Prereqs/Coreqs: P: MECHENG 3830
Typically Offered: Occasional

MECHENG 4930 Senior Design Project 3 Credits

Team based projects, primarily from industry. Rigorous application of design processes and methods. Consideration of real-life technical, economic, social, aesthetic, environmental and other constraints. Consideration of several related topics such as creativity, analysis, synthesis, project management, scheduling, time management, engineering ethics, communication, personality types, product safety and liability, copyrights and patents, design for manufacture, economics, and robust engineering. Integration of technical and management knowledge in an open-ended design environment. Oral and written reports. Open to graduating seniors only.
Components: Laboratory, Class
Prereqs/Coreqs: P: MECHENG 3230 and MECHENG 3330 and MECHENG 3830 and MECHENG 4730
Typically Offered: Fall/Spring

MECHENG 4940 Undergraduate Research 2-3 Credits

Introduction to research methods in mechanical engineering, literature review, data analysis, and design. A written report will be submitted to the sponsoring faculty member. A student may register for two to three credits in a given semester for a maximum of three credits.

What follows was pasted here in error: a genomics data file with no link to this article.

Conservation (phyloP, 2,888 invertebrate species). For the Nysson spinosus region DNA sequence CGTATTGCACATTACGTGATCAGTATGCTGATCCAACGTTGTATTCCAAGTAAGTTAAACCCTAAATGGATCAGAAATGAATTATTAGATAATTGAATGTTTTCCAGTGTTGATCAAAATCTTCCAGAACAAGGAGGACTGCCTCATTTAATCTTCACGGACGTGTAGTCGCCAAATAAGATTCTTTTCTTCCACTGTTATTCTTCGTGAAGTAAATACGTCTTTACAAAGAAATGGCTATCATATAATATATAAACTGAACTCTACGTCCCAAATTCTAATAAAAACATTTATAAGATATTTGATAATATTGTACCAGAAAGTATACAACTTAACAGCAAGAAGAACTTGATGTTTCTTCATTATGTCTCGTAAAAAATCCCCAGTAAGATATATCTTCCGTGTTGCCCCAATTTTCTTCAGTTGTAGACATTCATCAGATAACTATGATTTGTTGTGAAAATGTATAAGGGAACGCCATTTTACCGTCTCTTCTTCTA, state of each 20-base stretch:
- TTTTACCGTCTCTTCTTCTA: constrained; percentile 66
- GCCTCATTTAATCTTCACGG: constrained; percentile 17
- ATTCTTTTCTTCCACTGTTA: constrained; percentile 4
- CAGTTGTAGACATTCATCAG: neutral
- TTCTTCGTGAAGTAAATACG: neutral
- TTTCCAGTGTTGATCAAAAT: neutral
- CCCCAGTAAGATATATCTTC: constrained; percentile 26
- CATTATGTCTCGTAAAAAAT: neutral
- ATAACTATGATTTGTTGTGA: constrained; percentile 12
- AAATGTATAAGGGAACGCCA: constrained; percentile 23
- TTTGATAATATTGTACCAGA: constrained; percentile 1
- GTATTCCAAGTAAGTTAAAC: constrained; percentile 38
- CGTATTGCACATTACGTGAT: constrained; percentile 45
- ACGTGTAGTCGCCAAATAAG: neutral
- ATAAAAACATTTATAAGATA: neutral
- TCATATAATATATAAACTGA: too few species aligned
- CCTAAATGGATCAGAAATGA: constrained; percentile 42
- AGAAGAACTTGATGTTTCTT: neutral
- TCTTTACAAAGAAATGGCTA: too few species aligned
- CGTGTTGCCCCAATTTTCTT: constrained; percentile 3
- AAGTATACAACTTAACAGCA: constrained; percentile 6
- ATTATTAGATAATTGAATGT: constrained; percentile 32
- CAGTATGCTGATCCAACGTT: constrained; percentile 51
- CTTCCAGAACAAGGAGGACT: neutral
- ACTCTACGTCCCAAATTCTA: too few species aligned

Components: Research
Prereqs/Coreqs: P: Junior standing and permission of department chair
Typically Offered: Fall/Spring

MECHENG 4980 Current Topics in Engineering 1-3 Credits

In-depth study of a current topic of interest to the engineering profession. The topic to be covered will be identified in the course title.
Components: Laboratory, Class
Typically Offered: Fall/Spring

MECHENG 4990 Independent Study 1-3 Credits

Advanced study in the area of specialization.
Components: Independent Study
Prereqs/Coreqs: P: senior standing and consent of department chair
Typically Offered: Fall/Spring/Summer

Faculty and lecturers

Additional information about the Faculty and Lecturers below may be found in the Faculty and Academic Staff section of this catalog.

Campbell, Guy R.

Clough, Jill M.

Cummings, Antonette

Ghafoorianfar, Nima

Hoerning, Jeff M.

Hussein, Mazen

Jinkins, Patricia A.

Kunz, David N.

Lerner, Anne-Marie

McLanahan, Aric L.

Meulbroek Fick, Jessica P.

Momot, Michael E.

Noor-A-Alam, Mohammad

Obielodan, John O.

Ravikumar, Prathivadi B.

Rolle, Kurt C.

Schlager, Lynn M.

Zampaloni, Michael A.

Zolper, Thomas J.